¶6 It was on the basis of this medical evidence that the trial court found the claimant had not sustained a job-related injury and denied him relief.

¶7 He appeals urging that the denial is not supported by competent evidence.

II

¶8 Does the respondent's medical report disclose on its face that the physician's opinion is not competent thus rendering the court's finding based thereon reversibly erroneous?

¶9 We hold that it does. It is fundamental that a medical opinion on causation or impairment rating is no better than the facts and reasons upon which it is based. Downs v. Longfellow Corp., 351 P.2d 999 (Okl. 1960).

¶10 Here the respondent's doctor states that he was unable to obtain certain test results needed to correctly determine the existence or degree of the claimant's alleged job-related impairment because of the claimant's alleged failure to "cooperate." Instead of advising the court of an inability to carry out a proper examination the physician simply "assumed" that had the claimant cooperated the test results would have reflected no abnormality, and based on such assumption opined that there was indeed no impairment.

¶11 This was inappropriate. The lack of a valid diagnostic premise to support the respondent's doctor's opinion made it incompetent.

¶12 The Preface to the Guides

"While medical information is of little value in predicting functional ability or the lack of it, an appropriate use of knowledge about an individual's health may be of help in explaining an observed performance failure. However, in such a case, the analysis should consider whether or not the specific medical condition can cause the type of observed failure, which is a medical decision, and whether or not in the particular case it did cause the failure, which is not a medical decision."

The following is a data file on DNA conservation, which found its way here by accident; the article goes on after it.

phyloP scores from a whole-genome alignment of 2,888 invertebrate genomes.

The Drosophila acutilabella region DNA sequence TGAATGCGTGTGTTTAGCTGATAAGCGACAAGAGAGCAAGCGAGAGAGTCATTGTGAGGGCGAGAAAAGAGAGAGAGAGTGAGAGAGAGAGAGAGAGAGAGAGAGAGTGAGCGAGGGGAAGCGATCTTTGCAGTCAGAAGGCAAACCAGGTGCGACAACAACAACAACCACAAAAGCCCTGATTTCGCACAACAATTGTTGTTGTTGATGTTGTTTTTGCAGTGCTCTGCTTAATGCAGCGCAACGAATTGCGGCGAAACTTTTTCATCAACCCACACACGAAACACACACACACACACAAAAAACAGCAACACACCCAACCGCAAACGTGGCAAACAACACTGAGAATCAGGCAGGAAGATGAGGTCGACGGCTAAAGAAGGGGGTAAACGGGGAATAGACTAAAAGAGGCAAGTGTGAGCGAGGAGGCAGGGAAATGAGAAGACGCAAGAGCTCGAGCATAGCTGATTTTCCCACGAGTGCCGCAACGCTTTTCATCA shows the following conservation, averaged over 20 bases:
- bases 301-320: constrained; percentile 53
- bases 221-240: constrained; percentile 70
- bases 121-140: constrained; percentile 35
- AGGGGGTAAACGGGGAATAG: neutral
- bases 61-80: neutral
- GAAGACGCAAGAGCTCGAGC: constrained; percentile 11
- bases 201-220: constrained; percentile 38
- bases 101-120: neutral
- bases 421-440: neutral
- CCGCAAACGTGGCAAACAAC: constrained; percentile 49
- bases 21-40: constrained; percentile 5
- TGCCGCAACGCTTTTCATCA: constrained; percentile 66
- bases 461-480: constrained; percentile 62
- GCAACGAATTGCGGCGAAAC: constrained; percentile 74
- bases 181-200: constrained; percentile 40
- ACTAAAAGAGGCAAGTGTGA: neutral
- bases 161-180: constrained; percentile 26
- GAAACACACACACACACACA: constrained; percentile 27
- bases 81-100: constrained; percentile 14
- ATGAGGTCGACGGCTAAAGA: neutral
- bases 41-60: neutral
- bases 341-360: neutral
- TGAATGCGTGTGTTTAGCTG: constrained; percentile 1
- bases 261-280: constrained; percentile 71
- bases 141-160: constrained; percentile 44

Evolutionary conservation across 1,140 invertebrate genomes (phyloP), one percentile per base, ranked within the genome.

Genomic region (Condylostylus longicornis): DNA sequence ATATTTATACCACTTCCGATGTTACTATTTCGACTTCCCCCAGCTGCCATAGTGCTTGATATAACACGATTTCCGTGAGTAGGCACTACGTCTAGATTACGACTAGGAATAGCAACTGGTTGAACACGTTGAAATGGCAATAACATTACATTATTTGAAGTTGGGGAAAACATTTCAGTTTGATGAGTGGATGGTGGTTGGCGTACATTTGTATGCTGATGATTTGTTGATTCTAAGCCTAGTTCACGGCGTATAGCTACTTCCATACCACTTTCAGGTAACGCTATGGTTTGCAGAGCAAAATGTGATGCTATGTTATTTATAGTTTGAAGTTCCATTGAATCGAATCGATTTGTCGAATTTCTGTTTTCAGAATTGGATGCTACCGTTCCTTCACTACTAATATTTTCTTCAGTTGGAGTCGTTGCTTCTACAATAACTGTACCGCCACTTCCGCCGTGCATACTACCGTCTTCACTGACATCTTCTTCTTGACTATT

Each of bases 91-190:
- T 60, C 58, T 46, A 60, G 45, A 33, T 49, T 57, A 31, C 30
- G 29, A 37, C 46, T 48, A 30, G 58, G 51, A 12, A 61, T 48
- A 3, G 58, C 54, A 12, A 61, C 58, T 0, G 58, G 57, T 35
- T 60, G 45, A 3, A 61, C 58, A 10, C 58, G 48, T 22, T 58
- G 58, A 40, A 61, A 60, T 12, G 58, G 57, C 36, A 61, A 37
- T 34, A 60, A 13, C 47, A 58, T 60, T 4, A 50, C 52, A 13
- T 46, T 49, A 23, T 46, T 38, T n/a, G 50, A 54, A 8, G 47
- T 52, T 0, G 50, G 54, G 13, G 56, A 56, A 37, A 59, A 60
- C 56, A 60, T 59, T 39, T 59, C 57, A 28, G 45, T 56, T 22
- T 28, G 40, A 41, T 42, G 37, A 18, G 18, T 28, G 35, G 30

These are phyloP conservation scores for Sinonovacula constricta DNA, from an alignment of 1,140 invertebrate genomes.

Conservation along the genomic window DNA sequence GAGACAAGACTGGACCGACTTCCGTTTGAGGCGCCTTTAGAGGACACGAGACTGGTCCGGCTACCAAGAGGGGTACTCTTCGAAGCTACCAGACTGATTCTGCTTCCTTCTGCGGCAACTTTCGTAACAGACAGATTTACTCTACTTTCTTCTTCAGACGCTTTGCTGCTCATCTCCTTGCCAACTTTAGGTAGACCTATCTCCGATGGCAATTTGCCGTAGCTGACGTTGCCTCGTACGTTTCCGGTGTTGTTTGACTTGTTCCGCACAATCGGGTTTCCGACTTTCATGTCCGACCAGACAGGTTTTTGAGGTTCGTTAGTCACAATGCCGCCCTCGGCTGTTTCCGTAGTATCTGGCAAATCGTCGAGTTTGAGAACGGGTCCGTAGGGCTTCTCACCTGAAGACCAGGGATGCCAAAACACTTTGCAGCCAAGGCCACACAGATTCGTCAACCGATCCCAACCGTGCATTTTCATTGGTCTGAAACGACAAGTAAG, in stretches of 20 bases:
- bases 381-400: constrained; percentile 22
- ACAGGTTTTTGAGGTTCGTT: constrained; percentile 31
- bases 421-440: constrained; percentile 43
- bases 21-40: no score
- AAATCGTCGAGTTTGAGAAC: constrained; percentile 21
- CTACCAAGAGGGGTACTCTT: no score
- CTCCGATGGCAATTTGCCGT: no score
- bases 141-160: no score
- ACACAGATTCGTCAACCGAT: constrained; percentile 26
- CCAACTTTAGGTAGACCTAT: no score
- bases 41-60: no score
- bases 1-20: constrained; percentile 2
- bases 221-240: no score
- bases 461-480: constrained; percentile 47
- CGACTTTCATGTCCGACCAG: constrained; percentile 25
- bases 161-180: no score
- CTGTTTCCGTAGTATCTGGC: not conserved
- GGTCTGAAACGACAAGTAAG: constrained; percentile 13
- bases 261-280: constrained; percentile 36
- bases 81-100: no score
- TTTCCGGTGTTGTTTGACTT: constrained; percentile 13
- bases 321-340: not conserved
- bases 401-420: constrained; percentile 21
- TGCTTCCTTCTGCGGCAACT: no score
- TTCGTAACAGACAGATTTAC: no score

¶13 The rationale underlying these guidelines is applicably helpful in resolving the issues in this case. By basing his opinion on the claimant's alleged failure to cooperate the doctor departed from appropriate Guides procedure, made a nonmedical decision and executed an impermissible invasion of the court's province. By reason thereof the respondent's medical report is not competent medical evidence on the vital issue of job-related impairment.

III

¶14 Since the undisputed probative evidence is that the claimant sustained a work-related injury resulting in partial permanent impairment and damage to the claimant's lungs of 45 percent to the body and an additional 5 percent to the body because of upper respiratory system obstruction, it was error to deny the claimant an award consistent with such evidence.

¶15 The order appealed is therefore vacated and the cause is remanded with directions to enter an award for the claimant which is in accord with such undisputed evidence.

¶16 VACATED AND REMANDED WITH INSTRUCTIONS.

¶17 BACON and RAPP, JJ., concur.

Footnotes:

1 American Medical Association, Guides to the Evaluation of Permanent Impairment (2d ed. 1984).

2 Id. at ix.

3 Id. at x.